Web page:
In the South Bay, Santa Clara City Manager Deanna Santana said the city has a one-time $80 million reserve to draw from as emergency response costs continue to rise.
The city has rallied to the national call to provide more hospital space, setting aside sites like the Santa Clara Convention Center to serve as medical facilities.
Santana said her office estimates that the city's deficit will quadruple to between $8 and $10 million in the coming fiscal year, due to loss of revenue from the use of public transit as well as sales and property taxes. To maintain essential services, Santa Clara has implemented a hiring freeze.
On the Peninsula, San Mateo City Manager Drew Corbett said the city has lost $10 million in sales, hotel and property transfer tax revenue since the county's shelter-in-place order was issued on March 16.
Still, he said approximately $88 million in general fund reserves will likely shield the city from immediate budget cuts and government layoffs.
The real issue, said Corbett, is how San Mateo will recover from the economic impact after the pandemic ends.
“It’s going to take a few years for our revenues to get back to their baseline amount,” he told council members at a city council meeting at the end of March.
San Mateo city council members are also looking into using general fund reserves to support the California Public Employees' Retirement System (CalPERS) which manages health and retirement benefits for employees in the public sector. It is largely funded by outside investors but given the current economic situation, Corbett said the city might have to start absorbing costs.
Similarly in Palo Alto, city officials are calculating a $15 to $20 million loss to the city’s general fund in the current fiscal year. City Hall has already trimmed down its staff of about 1,100 employees to 600 essential workers, with roughly 100 of them working reduced hours. Council members are planning to continue paying all city employees to the end of June.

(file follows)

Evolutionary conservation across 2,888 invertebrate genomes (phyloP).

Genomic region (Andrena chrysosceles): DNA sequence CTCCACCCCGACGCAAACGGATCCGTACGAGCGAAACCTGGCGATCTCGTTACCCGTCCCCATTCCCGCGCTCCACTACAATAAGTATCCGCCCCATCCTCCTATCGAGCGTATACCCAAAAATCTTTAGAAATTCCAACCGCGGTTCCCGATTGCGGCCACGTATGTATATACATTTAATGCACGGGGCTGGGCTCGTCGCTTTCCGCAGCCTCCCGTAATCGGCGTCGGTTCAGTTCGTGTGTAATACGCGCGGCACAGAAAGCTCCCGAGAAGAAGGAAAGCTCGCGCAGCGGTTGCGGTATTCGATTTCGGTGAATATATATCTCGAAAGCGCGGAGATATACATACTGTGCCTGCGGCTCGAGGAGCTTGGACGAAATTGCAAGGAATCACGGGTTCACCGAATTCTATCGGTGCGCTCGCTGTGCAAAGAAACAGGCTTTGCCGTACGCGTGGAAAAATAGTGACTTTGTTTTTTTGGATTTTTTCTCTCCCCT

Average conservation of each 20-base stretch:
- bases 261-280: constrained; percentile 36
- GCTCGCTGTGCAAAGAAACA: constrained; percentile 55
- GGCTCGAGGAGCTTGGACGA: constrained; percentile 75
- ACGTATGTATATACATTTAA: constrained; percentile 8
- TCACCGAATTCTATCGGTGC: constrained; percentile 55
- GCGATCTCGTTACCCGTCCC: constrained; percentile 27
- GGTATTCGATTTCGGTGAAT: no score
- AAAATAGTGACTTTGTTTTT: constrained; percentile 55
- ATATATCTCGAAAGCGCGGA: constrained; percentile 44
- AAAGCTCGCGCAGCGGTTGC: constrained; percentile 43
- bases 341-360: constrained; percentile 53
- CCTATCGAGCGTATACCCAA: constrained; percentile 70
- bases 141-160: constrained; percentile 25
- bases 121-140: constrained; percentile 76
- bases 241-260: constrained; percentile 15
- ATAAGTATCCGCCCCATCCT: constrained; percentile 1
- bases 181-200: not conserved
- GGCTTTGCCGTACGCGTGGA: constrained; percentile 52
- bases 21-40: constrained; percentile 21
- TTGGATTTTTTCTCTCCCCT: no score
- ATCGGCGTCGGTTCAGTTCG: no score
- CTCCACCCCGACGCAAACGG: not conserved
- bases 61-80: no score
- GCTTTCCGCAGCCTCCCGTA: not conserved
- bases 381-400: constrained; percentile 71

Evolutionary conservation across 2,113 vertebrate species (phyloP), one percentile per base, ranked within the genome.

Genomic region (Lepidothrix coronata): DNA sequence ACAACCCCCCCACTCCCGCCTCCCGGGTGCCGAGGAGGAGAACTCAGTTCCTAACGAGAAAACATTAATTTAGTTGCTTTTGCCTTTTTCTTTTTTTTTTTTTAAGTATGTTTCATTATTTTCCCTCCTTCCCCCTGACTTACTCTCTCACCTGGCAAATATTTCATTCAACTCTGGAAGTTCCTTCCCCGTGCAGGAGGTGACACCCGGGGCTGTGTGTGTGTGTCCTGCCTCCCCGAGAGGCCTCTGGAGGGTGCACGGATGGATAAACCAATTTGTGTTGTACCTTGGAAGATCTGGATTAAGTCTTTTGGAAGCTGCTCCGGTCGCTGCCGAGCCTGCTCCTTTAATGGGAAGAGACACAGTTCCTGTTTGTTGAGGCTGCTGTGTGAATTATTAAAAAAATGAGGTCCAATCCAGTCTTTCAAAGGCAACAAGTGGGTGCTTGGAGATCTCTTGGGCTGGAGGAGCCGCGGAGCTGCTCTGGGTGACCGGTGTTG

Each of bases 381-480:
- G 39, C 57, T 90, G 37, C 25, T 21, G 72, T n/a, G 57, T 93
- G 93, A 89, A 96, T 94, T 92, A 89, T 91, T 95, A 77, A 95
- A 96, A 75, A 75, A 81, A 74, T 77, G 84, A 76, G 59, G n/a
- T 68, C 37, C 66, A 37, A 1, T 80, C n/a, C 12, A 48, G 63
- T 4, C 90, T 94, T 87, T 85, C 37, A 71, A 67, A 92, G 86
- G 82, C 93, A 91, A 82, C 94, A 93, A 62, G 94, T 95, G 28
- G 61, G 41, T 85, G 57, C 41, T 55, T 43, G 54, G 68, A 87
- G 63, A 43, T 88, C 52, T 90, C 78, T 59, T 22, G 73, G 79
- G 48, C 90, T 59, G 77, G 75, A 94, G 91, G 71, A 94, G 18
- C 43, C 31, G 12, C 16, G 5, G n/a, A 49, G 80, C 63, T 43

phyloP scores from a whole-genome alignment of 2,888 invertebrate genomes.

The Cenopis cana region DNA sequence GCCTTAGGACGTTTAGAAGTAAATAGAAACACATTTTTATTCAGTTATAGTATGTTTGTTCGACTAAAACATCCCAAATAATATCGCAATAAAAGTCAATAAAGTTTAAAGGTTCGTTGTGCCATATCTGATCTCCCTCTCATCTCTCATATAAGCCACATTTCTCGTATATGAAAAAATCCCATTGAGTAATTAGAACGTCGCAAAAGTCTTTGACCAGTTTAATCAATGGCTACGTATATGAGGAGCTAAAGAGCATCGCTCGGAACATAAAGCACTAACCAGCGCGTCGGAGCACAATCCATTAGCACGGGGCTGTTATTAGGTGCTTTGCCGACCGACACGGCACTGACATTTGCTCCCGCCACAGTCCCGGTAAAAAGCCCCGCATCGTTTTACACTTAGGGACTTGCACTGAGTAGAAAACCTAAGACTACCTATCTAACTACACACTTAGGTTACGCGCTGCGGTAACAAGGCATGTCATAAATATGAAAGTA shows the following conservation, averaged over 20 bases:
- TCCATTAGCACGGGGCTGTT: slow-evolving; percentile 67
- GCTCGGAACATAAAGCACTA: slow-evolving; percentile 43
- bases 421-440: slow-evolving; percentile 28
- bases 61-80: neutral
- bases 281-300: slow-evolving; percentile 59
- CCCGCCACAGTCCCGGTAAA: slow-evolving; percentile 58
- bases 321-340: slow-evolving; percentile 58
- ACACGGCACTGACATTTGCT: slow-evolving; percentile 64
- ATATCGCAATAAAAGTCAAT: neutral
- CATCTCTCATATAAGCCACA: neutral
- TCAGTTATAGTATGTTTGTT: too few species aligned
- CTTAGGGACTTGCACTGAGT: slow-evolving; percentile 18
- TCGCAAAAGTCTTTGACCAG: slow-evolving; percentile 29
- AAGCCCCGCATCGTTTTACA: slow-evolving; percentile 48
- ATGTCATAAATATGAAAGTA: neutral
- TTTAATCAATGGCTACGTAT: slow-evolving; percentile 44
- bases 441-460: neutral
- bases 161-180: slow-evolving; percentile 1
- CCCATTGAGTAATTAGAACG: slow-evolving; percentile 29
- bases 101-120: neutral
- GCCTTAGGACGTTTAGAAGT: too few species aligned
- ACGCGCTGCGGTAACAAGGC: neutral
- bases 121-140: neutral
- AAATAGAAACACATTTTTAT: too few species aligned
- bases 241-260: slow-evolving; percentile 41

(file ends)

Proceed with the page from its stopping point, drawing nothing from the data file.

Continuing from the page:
The economic impacts of the pandemic have been "very stark and very immediate,” especially as downtown areas have turned into ghost towns, said the city's Chief Financial Officer Kiely Nose at an early April meeting.
The council voted to look into “life support” programs for small businesses, including grants and discounts on utility bills.
More Federal Help Needed
Across California, city officials are calling on the state and federal government to provide more funding as they project a collective $7 billion dollar revenue shortfall in the next two fiscal years.
A new report from the advocacy group League of California Cities forecasts that 9 out of 10 cities in the state will need to cut services and lay workers off to make up the shortfall.
The league said currently only six out of 482 cities statewide qualify for relief funds from the federal coronavirus aid bill, which benefits local municipalities with over 500,000 residents.
San Jose is one of those cities, but Vice Mayor Charles Jones said that with an expected $45 million dollar shortfall, the city council will still have to make difficult budget cuts.
He said “a lot of the hard work” the city has done to improve the quality of life, such as trash collection and street maintenance, will have to be “reduced or eliminated” if the city can’t receive additional financial support.